- The Washington Times - Thursday, March 27, 2003

Ryan Randle isn't sure he can accommodate all the friends and family members who want to see him play against Michigan State in tomorrow's NCAA South Region semifinal in San Antonio. Maryland's senior center is from Duncanville, Texas, about a three-hour drive from the Alamodome. He says he needs a "whole truckload" of tickets.

Of greater certainty, and greater importance to the Terrapins' defense of their national championship, is Randle's state of mind. "It's changed dramatically," he said.

There was some question whether that would happen as Maryland began the NCAA tournament amid a whole truckload of doubts, at least by outsiders. In successive games, the Terps lost their regular-season finale to Virginia and were bounced from the ACC tournament by North Carolina. Not coincidentally, Randle played poorly, especially against the Tar Heels (one point, two rebounds and four fouls in 13 minutes).

"If he doesn't play well," Maryland coach Gary Williams said, "we've got a pretty good chance to lose."

In other words, as goes Randle, so go the Terps.

"That's what some people say," Randle said, "so I just try to abide by it. If I get out there and just play, everybody [else] gets out there and just plays."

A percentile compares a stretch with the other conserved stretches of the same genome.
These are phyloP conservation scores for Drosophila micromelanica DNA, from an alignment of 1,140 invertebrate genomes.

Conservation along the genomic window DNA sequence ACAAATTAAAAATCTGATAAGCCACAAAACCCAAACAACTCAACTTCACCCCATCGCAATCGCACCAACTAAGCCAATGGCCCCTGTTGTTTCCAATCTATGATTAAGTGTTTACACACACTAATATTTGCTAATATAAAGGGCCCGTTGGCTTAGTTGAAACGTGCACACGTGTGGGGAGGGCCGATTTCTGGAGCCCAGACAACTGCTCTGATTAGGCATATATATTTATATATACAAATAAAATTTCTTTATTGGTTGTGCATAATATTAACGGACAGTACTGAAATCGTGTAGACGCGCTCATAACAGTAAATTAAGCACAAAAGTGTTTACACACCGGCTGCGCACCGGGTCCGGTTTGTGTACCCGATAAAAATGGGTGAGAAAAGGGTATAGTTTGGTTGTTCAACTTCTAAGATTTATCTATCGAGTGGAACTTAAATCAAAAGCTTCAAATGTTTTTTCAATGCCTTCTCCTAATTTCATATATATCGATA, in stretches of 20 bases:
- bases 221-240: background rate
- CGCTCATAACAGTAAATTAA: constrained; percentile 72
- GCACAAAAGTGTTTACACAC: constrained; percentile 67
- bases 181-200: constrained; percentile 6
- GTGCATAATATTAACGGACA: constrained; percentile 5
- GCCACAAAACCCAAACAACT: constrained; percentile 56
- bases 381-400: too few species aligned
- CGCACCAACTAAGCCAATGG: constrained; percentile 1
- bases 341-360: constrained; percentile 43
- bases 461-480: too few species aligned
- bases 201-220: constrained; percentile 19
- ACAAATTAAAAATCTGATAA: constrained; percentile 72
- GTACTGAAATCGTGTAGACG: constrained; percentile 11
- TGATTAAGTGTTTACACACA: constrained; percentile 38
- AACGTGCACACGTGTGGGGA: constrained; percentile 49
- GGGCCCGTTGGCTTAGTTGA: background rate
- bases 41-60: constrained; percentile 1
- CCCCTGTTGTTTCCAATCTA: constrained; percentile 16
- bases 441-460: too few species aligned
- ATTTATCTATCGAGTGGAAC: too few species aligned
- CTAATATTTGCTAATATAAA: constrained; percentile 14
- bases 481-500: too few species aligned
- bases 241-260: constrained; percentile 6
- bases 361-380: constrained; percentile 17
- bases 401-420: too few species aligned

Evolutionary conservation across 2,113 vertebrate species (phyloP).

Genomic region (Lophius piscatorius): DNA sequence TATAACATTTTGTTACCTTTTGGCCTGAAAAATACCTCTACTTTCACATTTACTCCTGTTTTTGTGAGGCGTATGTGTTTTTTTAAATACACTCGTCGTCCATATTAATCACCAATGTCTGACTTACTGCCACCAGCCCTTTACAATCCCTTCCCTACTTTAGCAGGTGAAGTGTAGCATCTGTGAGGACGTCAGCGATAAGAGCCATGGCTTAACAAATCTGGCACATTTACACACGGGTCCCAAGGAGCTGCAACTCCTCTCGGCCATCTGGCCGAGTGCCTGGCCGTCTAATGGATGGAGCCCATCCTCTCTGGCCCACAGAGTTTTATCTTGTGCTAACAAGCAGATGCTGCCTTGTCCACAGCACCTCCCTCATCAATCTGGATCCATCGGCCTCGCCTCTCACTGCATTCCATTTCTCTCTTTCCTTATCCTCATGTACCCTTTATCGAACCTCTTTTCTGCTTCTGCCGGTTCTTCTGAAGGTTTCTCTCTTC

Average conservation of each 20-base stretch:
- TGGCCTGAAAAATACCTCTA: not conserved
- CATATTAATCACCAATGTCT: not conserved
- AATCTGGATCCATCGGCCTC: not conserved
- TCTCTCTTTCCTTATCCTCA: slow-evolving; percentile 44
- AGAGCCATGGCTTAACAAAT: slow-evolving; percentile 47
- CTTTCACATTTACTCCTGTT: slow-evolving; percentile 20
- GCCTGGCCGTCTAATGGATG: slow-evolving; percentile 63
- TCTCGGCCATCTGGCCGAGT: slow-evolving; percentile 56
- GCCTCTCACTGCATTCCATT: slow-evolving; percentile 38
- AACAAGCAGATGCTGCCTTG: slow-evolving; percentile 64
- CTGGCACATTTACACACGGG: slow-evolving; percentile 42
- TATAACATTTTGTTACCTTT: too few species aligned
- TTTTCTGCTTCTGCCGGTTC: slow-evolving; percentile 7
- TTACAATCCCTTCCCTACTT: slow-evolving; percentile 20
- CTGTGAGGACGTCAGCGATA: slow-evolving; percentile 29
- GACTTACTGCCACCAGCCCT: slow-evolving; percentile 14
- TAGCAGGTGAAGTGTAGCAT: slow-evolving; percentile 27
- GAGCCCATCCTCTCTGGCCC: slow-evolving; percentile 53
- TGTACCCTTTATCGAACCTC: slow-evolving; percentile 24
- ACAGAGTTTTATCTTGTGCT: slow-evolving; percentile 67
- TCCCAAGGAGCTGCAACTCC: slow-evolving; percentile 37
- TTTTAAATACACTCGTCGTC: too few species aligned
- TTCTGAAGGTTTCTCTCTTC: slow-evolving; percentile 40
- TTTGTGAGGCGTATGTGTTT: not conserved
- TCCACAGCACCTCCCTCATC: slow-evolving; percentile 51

Randle reportedly was distracted by personal problems involving a girlfriend. But Williams noticed a change in him during practice after the NCAA bids came out, and everybody noticed a change after Randle had a pair of big games as the Terps advanced to the Sweet 16.

"I just put everything behind me and got out there and started to play," said Randle, who had 15 points and 16 rebounds against UNC Wilmington and 17 points (making eight of 12 shots from the floor) in 19 minutes against Xavier.

"If he's still having those problems, let him keep having those problems," senior guard Drew Nicholas said, laughing. "No, I mean, Ryan's fine. He just went through some times in his life that everybody does. And it's hard, because we're in the spotlight and those kinds of things get blown up and all. Ryan's playing great for us, and I'm sure he's going to continue to do so."

Said Williams: "He's had periods where he didn't have those numbers, but he keeps coming back."

Last year, his first at Maryland after transferring from Allegany Community College in Cumberland, Md., Randle backed up Lonny Baxter and Chris Wilcox in the frontcourt. He averaged about 10 minutes a game and played well at times, especially down the stretch.

Randle took on a much larger role this season. With Baxter and Wilcox gone, he and senior Tahj Holden had to carry most of the load inside. Randle indicated early on he was up to it by going for 20 points and 16 rebounds in 39 minutes during an overtime loss to Indiana in December.

Replacing All-American guard and spiritual leader Juan Dixon was difficult enough for the Terps. But in some ways, what the 6-foot-9 Randle was facing was even more of a challenge.

"Size is tough to come by in college basketball right now," Williams said. "Every team is basically playing three guards."